All have sinned and come short of the glory of God, all are transgressors of God’s law, and according to eternal justice all deserve to die, all deserve God’s wrath and curse “for it is written, cursed is everyone that continueth not in all things that are written in the law” (Galatians 3:10; Romans 3:9, 19; James 2:10). But Jesus Christ came and in the stead of his people he satisfied every charge that the law of God had against them. He paid their penalty by his death upon the cross and fully satisfied every claim that divine justice might have against his people.

One Christian has said:

When one day we shall come before the throne of judgment— and we shall come before the throne of judgment, make no mistake about that—the law may point a finger at us. ‘Have you sinned?’, it will ask. To which we must reply that we have sinned, daily, constantly, in all our actions and words and even our thoughts. Then the law may reply, ‘What have you to say for yourself?’ Blessed are we if then we may say, ‘I have sinned, I have broken all thy demands, and I cannot pay the terrible debt that I owe. My Savior, however, Jesus Christ, saw my lost condition and took pity upon me. In love He came and paid the debt of my sin. I cannot atone for my sin; I cannot pay the debt. But Jesus Christ has paid the debt; He has shed His blood for me.’ Then the law will answer, ‘I have nothing to say against those for whom Christ has died. He has fully satisfied all my claims.’ Oh blessed condition, if on that last day we may be found in Christ! Then it matters not how great is the guilt of our sin. Make it mountain high, yet Jesus Christ has atoned for all. If men reject this, yet God will not, for Christ has paid our debt. Blessed work of satisfaction! Satisfaction: it is precisely that which Christ has done. Upon the basis of His work God’s law will say, ‘I am satisfied. I have no claims against those for whom He died.’ If Jesus has thus removed the grounds for our condemnation, God may freely and honestly pardon and receive us to Himself. He no longer holds our sins against us, and even more than that He looks upon us as righteous. He tells us that we may stand in a right relationship with Him.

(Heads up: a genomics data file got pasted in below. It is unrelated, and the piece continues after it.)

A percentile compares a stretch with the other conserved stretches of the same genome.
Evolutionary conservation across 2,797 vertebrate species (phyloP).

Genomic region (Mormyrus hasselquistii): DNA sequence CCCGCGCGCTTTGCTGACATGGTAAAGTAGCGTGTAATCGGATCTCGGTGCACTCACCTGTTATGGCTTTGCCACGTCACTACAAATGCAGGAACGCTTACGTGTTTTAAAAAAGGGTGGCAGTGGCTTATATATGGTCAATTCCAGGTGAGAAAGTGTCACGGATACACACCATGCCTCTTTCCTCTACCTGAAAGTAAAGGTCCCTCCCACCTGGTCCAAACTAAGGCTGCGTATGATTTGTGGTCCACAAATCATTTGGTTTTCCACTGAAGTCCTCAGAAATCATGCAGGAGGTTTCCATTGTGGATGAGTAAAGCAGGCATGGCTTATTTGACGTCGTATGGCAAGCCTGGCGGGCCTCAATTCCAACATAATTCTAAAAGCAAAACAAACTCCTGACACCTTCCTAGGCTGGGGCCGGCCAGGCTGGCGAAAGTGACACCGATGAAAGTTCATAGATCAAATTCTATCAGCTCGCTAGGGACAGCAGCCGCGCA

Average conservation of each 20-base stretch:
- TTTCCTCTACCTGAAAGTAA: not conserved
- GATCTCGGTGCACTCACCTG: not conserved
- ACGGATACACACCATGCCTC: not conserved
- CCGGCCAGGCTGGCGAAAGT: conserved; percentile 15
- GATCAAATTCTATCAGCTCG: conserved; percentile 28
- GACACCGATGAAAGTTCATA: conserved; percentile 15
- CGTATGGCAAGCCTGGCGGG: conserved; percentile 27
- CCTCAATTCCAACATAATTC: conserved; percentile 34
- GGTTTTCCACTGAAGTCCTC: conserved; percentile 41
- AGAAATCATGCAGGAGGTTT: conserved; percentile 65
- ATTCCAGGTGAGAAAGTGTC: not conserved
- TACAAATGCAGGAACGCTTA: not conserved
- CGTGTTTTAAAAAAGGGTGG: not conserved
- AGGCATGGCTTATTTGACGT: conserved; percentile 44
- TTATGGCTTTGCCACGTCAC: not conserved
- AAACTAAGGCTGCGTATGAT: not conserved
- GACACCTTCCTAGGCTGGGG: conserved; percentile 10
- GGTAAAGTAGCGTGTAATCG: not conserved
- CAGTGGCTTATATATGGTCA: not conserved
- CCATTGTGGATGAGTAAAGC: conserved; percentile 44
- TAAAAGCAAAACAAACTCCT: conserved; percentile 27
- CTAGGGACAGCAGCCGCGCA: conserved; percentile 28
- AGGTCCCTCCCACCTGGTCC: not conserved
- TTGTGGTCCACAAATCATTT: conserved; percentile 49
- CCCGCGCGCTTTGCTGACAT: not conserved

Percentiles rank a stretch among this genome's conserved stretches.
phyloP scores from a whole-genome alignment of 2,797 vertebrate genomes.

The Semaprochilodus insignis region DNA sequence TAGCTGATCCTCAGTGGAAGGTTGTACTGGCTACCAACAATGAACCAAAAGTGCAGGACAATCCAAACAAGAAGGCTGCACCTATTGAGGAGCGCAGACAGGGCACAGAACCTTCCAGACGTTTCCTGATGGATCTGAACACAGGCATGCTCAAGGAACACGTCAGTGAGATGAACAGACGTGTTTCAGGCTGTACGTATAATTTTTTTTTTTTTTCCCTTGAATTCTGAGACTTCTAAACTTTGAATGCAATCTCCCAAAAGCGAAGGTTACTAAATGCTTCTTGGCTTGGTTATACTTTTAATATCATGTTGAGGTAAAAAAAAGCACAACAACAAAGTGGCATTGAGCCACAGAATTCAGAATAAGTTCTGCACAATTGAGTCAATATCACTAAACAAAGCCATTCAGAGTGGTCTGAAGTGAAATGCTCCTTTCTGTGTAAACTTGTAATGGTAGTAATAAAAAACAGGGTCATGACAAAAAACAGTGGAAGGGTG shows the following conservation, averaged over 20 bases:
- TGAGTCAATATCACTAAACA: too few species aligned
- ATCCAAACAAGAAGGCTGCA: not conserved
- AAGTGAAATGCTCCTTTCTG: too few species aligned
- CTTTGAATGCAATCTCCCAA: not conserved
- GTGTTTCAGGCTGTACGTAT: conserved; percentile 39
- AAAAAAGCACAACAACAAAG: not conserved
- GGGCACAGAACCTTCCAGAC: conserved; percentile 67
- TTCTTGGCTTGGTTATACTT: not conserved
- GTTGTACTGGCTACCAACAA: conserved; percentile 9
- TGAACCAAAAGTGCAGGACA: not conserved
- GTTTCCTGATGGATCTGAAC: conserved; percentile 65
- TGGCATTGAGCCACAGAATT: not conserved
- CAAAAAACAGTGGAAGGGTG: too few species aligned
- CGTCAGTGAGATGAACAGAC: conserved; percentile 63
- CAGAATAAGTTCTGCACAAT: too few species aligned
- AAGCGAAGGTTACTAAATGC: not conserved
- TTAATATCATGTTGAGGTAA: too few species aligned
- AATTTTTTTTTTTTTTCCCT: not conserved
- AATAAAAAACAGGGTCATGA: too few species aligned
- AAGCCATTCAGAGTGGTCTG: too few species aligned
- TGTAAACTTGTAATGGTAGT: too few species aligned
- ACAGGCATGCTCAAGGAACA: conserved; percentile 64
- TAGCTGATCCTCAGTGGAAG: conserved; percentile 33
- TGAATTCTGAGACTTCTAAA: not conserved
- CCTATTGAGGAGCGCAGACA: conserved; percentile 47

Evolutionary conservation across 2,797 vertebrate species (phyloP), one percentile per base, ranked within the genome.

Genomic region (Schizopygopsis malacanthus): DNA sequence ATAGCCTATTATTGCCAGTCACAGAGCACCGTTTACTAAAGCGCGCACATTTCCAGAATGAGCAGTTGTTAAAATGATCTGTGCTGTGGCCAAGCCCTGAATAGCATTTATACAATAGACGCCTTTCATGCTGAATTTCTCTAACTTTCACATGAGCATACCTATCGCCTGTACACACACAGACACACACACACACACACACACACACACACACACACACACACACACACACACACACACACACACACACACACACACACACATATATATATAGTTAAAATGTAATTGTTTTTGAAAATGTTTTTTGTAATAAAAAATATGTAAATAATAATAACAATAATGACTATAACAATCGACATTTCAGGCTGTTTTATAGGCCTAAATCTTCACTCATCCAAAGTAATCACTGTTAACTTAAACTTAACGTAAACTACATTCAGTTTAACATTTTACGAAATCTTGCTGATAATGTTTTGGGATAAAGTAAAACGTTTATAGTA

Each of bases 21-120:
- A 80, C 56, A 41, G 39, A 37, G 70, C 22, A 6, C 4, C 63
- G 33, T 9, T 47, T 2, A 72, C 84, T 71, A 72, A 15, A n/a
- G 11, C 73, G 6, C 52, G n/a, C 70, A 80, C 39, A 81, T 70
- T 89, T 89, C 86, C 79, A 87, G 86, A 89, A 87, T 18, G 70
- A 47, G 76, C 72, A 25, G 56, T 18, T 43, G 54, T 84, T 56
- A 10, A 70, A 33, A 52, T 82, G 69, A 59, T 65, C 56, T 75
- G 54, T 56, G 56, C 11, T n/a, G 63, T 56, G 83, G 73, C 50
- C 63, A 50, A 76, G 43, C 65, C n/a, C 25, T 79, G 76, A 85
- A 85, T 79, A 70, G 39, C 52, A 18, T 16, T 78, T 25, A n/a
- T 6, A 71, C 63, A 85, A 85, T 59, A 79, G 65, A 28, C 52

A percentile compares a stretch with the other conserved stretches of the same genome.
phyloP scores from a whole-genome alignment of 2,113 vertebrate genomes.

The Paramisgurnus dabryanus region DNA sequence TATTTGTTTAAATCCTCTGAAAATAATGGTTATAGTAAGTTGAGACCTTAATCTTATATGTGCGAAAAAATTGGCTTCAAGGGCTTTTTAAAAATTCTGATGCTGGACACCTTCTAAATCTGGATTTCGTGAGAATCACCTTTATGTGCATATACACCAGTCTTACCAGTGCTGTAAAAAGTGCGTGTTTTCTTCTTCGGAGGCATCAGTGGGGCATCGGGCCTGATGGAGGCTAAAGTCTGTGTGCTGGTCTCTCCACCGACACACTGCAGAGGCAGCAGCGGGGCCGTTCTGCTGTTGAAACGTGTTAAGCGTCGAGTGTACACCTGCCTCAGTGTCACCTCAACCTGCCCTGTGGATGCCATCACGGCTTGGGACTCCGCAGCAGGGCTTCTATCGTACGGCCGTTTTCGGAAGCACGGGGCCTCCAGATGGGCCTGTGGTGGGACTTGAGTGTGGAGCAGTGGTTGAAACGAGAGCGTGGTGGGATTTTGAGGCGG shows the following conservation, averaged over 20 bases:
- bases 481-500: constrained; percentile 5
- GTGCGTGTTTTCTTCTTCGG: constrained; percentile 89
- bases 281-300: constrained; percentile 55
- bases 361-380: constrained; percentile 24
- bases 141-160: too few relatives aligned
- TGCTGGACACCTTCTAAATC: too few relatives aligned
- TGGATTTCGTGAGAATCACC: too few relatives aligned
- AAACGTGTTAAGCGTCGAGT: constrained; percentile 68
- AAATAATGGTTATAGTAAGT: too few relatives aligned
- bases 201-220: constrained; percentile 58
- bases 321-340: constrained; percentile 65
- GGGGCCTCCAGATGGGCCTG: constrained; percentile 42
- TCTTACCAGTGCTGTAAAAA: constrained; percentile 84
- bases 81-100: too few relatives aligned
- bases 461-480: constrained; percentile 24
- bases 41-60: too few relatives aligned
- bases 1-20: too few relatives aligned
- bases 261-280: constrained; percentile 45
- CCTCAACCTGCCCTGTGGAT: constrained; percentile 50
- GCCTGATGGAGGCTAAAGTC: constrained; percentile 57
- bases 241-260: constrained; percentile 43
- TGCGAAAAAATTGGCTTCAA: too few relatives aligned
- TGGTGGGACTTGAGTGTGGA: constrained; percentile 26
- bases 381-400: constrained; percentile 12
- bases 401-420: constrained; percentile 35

God accounts us as righteous, it is well to note, not because of any righteousness of our own, nor for anything at all within us or done by us. He accounts us as righteous for the sake of Christ alone. He lays unto our account all that Christ did for us. Just as the terrible guilt of our sin has been imputed to (that is reckoned or laid to the account of) Jesus Christ, so God’s perfect righteousness (His obedience and work of satisfaction on the cross) is imputed to the sinner. And upon the basis of this imputed righteousness, God tells the sinner that he is right with Him.